Strategies for saving seeds
This is the second article in a two-part series on saving seeds.
In last week's column , I discussed how best to decide which vegetable seeds to save. This week, I'd like to outline a few simple strategies to follow when it comes time to harvest and save your seeds.
• Some seeds require a fermentation process to remove germination-inhibiting substances from the seed coat. The process of fermentation mimics the natural process that takes place as fruits rot or pass through the gut of an animal. Fermentation is required for tomato seeds and is helpful for members of the squash family, as well as eggplants. It can increase germination rates and kill some seed-borne pathogens.
To ferment, squeeze the seeds and any surrounding gel or pulp from very ripe fruit, into a jar with enough water to cover the seeds. Put the jar in a warm place (75 to 85 degrees), stirring it daily. For tomatoes, fermentation is complete in five days, but members of the squash family should be fermented for only one-and-a-half days. For eggplant seeds, the ideal fermentation time is three days. Fermenting too long begins the germination process and limits seed viability. Once fermentation is complete, drain and rinse the seeds. Dry them for two weeks on a glass or ceramic plate, or on a coffee filter, before packing them away for storage.
• For other wet seeds (those surrounded by flesh such as cucumbers and peppers): Scoop the seeds and pulp from very ripe fruits and put them in a bowl of water. Use your fingers to separate the seeds from the pulp. For larger seeds, this will be an easy task. Remove the pulp and strain off the water. Allow the seeds to fully dry in a warm, dry location for several weeks before storing.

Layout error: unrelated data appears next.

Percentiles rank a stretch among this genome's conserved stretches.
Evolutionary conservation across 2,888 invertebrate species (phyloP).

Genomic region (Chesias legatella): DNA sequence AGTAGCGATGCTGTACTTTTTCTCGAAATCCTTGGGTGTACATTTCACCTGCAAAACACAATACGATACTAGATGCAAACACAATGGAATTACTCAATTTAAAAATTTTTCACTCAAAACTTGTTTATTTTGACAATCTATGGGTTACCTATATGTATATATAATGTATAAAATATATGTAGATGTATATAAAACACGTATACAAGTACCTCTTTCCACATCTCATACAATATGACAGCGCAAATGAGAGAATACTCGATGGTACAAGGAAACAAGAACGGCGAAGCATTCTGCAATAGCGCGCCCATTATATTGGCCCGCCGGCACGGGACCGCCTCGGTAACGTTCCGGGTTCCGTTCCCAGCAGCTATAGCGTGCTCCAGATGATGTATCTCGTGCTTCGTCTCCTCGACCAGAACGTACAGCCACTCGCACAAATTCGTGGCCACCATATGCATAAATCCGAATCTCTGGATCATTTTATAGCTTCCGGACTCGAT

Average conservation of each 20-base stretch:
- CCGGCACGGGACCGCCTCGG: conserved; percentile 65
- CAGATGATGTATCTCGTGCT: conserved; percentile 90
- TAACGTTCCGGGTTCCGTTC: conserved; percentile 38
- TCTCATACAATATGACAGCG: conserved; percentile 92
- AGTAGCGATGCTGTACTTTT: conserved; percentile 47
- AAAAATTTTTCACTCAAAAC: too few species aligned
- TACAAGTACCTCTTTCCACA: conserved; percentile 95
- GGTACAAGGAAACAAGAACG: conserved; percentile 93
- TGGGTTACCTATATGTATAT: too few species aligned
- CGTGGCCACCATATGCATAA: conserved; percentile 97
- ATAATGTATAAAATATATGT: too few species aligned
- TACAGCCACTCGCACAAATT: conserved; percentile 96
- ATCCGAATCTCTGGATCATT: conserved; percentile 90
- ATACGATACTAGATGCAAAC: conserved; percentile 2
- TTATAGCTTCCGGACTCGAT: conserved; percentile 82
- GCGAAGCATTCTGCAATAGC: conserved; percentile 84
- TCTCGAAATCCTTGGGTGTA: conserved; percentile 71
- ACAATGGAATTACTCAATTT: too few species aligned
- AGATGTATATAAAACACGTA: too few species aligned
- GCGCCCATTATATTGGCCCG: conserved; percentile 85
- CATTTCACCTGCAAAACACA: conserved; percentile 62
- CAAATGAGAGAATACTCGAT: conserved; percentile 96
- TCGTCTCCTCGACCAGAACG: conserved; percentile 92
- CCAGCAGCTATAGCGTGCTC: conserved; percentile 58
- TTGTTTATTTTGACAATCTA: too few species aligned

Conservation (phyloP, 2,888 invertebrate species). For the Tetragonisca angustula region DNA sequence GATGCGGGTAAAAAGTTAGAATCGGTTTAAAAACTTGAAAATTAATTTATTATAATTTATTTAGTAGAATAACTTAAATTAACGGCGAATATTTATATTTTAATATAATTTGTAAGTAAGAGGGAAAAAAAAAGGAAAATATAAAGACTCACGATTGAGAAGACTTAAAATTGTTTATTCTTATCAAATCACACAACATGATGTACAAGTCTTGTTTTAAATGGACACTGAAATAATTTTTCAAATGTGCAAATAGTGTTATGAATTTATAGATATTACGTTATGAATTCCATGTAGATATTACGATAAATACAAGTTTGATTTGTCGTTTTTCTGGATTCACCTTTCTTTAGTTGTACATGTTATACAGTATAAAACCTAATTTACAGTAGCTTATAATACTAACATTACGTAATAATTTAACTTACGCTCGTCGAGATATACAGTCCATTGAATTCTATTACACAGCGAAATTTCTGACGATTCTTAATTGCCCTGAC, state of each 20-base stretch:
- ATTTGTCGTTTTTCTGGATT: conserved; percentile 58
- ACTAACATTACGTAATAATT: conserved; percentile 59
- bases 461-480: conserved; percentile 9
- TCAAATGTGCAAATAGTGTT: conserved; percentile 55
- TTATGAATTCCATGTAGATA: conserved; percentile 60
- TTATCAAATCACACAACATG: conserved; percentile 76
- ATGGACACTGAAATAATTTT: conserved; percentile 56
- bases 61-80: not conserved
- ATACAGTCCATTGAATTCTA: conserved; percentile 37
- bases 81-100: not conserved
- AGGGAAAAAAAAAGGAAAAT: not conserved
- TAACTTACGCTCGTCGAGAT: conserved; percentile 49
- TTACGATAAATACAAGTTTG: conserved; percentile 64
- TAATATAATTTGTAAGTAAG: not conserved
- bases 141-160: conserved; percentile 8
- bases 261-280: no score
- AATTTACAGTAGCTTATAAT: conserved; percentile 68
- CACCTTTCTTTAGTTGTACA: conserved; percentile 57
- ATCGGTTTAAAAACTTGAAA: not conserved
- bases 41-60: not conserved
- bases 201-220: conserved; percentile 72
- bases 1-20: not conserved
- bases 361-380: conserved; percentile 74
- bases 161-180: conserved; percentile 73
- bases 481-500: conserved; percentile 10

• For dry seeds (those in pods or husks that, when dry, readily separate from the seeds): Harvest the seeds only when they are completely dry. Seeds of beans, peas, carrots, beets and the like should be allowed to stay on the plant until the seed pods begin to crack open and naturally dehisce. Harvest seeds from broccoli, lettuce, kale and radish a few days before they fully ripen and fall out. Put the pods in a brown paper bag to catch the seeds when the pods pop open.
Whenever possible, you want to collect seeds from the healthiest and most vigorous plants, as well as the plants that had the most flowers or fruit. Place each variety of seed in a separate envelope and keep track of the plant name and collection date by marking each envelope carefully. Store seed packets in dry, screw-top glass jars with a packet of silica gel or a bit of rice in each one to absorb any excess moisture.
Place your stored seeds in the refrigerator between 34 degrees and 41 degrees F.
Horticulturist Jessica Walliser co-hosts “The Organic Gardeners” at 7 a.m. Sundays on KDKA Radio. She is the author of several gardening books, including “Attracting Beneficial Bugs to Your Garden: A Natural Approach to Pest Control” and “Good Bug, Bad Bug.” Her website is www.jessicawalliser.com.
Send your gardening or landscaping questions to firstname.lastname@example.org or The Good Earth, 503 Martindale St., 3rd Floor, D.L. Clark Building, Pittsburgh, PA 15212.
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